Briefings Focus on Opioids, Behavioral Health, PDMP and More

The Senate Finance Committee heard a full afternoon of  briefings focused on behavioral health issues.

Representatives from the Maryland Department of Health (MDH) and the Opioid Operational Command Center (OOCC) briefed the committee on their progress in addressing the opioid crisis. MDH was represented by Chief Operating Officer Dennis Schrader and Deputy Secretary of Behavioral Health Dr. Barbara Bazron. The OOCC was represented by Executive Director Clay Stamp.

Stamp discussed the administration’s statewide mobilization efforts through the OOCC, which including the local opioid intervention teams, and how the funds appropriated for this crisis over the past year have been used. He closed his remarks by noting that we can’t arrest or treat our way out of the crisis. We need to educate and prevent ourselves out and it will be a long haul.

Schrader provided remarks on organizational changes and big picture focus of MDH and Bazron presented on the specifics of how MDH has been implementing the Administration’s four key objectives that Stamp had outlined:

  1. Prevention –  “Talk to Your Doc” and Talk to Your Patient” campaigns; implementing Compliance and PDMP changes required under the HOPE act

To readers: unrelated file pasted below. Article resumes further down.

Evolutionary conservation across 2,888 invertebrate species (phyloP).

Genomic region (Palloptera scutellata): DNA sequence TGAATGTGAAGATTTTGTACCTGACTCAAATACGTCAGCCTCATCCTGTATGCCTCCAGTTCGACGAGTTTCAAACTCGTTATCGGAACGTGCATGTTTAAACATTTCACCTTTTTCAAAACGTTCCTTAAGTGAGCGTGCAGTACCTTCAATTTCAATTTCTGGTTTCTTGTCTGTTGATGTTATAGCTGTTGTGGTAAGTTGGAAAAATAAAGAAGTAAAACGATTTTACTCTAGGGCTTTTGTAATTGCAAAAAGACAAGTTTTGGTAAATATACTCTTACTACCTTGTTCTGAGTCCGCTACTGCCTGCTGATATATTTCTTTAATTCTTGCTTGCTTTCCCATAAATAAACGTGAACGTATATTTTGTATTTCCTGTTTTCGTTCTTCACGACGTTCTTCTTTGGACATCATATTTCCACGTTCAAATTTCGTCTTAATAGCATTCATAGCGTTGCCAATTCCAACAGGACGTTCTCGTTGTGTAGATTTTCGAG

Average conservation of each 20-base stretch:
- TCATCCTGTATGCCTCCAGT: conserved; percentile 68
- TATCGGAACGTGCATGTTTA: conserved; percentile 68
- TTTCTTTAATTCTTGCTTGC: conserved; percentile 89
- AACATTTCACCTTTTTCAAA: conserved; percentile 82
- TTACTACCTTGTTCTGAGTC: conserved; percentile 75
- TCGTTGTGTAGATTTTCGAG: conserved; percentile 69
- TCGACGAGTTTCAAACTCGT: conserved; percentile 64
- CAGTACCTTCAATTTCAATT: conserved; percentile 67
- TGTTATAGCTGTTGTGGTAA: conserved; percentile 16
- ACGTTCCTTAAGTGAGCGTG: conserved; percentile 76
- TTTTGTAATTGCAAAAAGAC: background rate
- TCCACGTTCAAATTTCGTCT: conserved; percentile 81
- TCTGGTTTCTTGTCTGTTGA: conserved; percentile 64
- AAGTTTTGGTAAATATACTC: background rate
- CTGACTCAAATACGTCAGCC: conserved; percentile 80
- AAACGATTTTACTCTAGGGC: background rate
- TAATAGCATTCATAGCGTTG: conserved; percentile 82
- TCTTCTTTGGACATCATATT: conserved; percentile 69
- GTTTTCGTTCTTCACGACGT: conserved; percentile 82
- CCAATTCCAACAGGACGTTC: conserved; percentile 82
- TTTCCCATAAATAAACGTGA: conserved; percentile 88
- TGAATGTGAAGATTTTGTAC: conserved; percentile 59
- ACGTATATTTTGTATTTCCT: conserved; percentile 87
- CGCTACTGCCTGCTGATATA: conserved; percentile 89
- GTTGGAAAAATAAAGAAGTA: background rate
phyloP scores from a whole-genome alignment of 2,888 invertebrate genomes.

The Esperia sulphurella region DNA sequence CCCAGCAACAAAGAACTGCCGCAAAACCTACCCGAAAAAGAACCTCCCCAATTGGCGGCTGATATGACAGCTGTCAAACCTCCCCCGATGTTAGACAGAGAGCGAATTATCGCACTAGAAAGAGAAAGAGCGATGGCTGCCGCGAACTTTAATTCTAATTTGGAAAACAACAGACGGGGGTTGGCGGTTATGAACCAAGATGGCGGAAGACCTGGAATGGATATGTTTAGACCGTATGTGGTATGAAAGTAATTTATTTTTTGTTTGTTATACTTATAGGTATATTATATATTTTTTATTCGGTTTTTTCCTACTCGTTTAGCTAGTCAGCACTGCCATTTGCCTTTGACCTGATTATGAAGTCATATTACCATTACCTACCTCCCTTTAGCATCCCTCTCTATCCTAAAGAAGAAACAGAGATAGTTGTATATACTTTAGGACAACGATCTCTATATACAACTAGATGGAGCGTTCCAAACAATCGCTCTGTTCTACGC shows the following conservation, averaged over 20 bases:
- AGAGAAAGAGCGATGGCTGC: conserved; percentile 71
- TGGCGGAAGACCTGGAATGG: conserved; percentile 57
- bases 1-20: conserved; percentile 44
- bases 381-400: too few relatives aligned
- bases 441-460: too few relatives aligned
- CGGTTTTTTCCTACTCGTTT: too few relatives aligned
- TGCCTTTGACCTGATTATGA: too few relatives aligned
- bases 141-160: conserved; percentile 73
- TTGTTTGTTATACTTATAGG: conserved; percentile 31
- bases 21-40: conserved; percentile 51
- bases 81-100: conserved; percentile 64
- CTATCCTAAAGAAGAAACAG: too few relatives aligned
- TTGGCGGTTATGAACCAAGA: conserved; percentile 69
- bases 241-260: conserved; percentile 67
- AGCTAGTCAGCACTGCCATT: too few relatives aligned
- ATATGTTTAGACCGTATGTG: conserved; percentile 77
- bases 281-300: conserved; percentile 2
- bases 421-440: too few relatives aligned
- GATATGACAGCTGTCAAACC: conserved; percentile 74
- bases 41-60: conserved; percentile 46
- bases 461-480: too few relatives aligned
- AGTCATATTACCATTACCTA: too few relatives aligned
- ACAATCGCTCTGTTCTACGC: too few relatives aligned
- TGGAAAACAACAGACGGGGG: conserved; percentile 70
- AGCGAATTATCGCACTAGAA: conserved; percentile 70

2. Early intervention – Expansion of SBIRT; identifying and implementing improvements to Maryland’s Crisis hotline
  3. Treatment and Recovery – Supporting the development of crisis treatment centers; expanding residential treatment capacity
  4. Enhanced data collection and sharing – Expansion of PDMP; use of Predictive Risk Model to Combat Overdose Grant (PRECOG); enhanced state surveillance of overdose data

Senators raised questions about access to naloxone, frustrations with the roll out of the statewide hotline.

The next set of briefings focused on the Prescription Drug Monitoring Program (PDMP).

Representatives from CRISP (Chesapeake Regional Information System for our Patients) briefed the committee on updates to the PDMP including streamlining the registration process and improving integration with hospitals. Schrader and Bazron reported on the department’s progress on implementing the expansion of the PDMP as required under the 2017 session’s HOPE Act. The Department’s efforts have resulted in 96% of required prescribers registered.

The afternoon of health-focused briefings included panels and updates from the Maryland Hospital Association and other stakeholders broadly on the behavioral health crisis and specifically on the use of electronic health records.